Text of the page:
I stumbled across this after seeing a reference in a recent SCT article about government incentives to redevelop aging retail centers.
The Quincy case is interesting for a lot of reasons, not least of which is this:
"“None of this space is being built ‘spec,’ which would not work with our economic model,” says Heapes." Heapes goes on to say anchors could have been leased twice over and they've expanded the residential component because all the Boston area residential developers want in on it.
When we were headed down to the Cape for our end-of-summer week, we stopped briefly in the parking lot of the South Shore Mall, because we _thought_ the kids needed to use a bathroom, altho it turned out they did not (or at least balked at getting out of the van when the time arrived). I have not seen a mall _that_ busy in a very long time. Across one of the arterials, an old Tara hotel was being taken down (keep meaning to find out what is going up). Granted, South Shore Mall is suburban Quincy, but still.
ETA: Kelsey Creek Shopping Center is mentioned in the FB Note/SCT article above. Work has begun, according to this coverage from June:
SCT said this:
"In Bellevue, Wash., developer Franklin-West LLC was granted a reduction in impact fees of up to $454,580 to encourage the firm to redevelop its Kelsey Creek Shopping Center, where a 106,000-square-foot former Kmart has sat vacant for nearly 10 years."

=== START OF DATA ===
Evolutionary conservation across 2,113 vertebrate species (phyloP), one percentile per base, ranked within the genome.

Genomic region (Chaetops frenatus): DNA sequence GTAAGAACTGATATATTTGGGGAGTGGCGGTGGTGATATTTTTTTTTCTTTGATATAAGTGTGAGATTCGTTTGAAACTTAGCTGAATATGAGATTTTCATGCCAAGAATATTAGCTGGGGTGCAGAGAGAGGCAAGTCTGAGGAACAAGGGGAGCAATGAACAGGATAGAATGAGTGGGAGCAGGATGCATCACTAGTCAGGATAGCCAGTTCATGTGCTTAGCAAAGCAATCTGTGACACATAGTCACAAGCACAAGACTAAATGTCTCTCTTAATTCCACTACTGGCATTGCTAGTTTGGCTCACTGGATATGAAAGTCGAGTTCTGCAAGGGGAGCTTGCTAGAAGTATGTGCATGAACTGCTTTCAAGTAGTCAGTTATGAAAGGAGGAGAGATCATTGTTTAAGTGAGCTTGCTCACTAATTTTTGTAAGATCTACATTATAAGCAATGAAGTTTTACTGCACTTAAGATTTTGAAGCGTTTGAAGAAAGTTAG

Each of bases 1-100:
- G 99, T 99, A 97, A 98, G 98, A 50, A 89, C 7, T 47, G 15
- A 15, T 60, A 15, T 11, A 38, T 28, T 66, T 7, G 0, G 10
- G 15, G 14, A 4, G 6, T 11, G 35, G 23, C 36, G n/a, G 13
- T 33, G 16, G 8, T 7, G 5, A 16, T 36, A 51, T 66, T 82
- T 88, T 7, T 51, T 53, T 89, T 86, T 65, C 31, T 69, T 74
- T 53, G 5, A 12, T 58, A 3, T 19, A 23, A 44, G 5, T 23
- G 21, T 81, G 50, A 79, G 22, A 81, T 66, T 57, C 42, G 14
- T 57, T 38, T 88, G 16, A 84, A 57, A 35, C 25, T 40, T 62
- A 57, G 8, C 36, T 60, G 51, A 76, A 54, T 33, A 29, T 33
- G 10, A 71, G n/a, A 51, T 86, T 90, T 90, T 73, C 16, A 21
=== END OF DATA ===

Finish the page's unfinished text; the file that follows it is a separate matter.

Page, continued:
But the Times said this:
"redevelopment of the 16-acre site was made difficult because of city guidelines that required builders adding new commercial space to open, or "daylight," the covered stream that runs through a concrete culvert under the property." City removed the requirement.
Readers unfamiliar with the activism associated with Thornton Creek (different stream, different shopping center) might wonder why I find this a little stunning, however I would point out that 43B in Massachusetts does a fair amount to make it easier for a developer to, er, develop a parcel or parcels as-of-right, it does absolutely nothing to modify the MEPA process.
Development is very, very local, and a trap for the unwary.
ETAYA: I can't tell how things are progressing, beyond a remark at George's Wine Shoppe's page where it says parking purgatory is over and an earlier picture at a newspaper website of the mounds of dirt in the parking lot which is presumably what the wine shoppe was referring to. Anyone know?
Looks like the "unnamed" fitness center is an LA Fitness, but I have no info on the grocery still.
Oh, and KOMO coverage of the LA Fitness announcement: